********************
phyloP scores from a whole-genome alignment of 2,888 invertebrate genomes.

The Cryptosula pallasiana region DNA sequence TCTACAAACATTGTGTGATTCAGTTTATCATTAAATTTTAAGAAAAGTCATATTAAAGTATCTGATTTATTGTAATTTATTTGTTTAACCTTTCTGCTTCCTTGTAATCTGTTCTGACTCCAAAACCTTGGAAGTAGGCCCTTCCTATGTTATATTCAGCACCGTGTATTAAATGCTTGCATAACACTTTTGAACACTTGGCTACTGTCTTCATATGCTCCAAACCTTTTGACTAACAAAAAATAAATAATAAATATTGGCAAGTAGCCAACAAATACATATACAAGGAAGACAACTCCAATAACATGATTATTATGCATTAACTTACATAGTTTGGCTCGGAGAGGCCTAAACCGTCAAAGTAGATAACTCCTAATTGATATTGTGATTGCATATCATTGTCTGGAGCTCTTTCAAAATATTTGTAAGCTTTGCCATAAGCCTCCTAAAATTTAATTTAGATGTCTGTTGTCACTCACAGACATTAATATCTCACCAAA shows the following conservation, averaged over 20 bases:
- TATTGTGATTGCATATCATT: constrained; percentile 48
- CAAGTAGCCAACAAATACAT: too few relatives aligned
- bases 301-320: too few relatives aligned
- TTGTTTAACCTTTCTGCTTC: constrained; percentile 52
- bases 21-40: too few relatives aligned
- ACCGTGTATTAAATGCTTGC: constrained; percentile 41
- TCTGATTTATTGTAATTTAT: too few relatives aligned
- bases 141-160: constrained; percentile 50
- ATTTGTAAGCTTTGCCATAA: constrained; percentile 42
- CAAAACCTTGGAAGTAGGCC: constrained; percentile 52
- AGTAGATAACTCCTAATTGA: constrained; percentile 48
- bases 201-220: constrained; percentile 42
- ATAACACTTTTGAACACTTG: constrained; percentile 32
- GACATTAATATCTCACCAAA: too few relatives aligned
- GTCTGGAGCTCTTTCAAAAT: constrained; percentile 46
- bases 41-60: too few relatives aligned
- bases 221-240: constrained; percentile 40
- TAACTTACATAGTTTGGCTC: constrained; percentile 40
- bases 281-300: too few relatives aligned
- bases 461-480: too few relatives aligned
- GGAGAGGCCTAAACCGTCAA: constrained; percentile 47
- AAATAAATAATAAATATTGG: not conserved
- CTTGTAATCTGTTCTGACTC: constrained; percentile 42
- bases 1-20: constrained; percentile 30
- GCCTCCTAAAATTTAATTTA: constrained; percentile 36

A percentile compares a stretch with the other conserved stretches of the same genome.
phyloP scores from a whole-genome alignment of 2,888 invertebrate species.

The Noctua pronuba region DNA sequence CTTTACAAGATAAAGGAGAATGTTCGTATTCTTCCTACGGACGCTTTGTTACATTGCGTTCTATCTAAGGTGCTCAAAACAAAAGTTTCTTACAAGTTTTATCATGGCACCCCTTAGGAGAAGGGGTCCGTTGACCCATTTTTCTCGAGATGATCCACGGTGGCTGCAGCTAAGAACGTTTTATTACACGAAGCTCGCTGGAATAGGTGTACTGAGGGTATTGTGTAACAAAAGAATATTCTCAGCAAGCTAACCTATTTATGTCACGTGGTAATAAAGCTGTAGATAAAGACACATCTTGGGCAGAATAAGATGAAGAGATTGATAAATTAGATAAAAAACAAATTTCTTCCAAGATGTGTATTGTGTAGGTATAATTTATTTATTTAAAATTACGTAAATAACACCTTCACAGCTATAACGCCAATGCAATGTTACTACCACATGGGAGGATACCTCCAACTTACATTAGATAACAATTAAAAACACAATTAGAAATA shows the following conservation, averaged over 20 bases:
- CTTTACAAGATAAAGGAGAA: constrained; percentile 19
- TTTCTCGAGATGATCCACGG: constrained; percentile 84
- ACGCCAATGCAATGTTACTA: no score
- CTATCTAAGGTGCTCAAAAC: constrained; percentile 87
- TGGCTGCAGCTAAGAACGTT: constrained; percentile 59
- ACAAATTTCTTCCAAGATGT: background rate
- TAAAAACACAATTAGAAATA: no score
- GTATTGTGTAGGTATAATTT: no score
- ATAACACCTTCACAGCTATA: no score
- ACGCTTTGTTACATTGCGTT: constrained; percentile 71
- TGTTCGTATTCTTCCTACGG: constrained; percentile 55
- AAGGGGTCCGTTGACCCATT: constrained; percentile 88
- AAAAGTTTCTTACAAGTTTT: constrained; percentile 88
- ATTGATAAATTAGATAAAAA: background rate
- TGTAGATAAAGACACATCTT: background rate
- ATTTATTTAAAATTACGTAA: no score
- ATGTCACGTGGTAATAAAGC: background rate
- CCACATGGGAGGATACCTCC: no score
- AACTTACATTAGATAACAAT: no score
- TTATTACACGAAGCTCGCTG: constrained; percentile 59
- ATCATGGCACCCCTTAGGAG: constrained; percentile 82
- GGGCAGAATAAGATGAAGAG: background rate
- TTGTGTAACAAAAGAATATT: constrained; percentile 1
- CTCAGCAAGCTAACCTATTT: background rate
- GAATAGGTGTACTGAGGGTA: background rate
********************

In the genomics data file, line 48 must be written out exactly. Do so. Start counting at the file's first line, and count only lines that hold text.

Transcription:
- CCACATGGGAGGATACCTCC: no score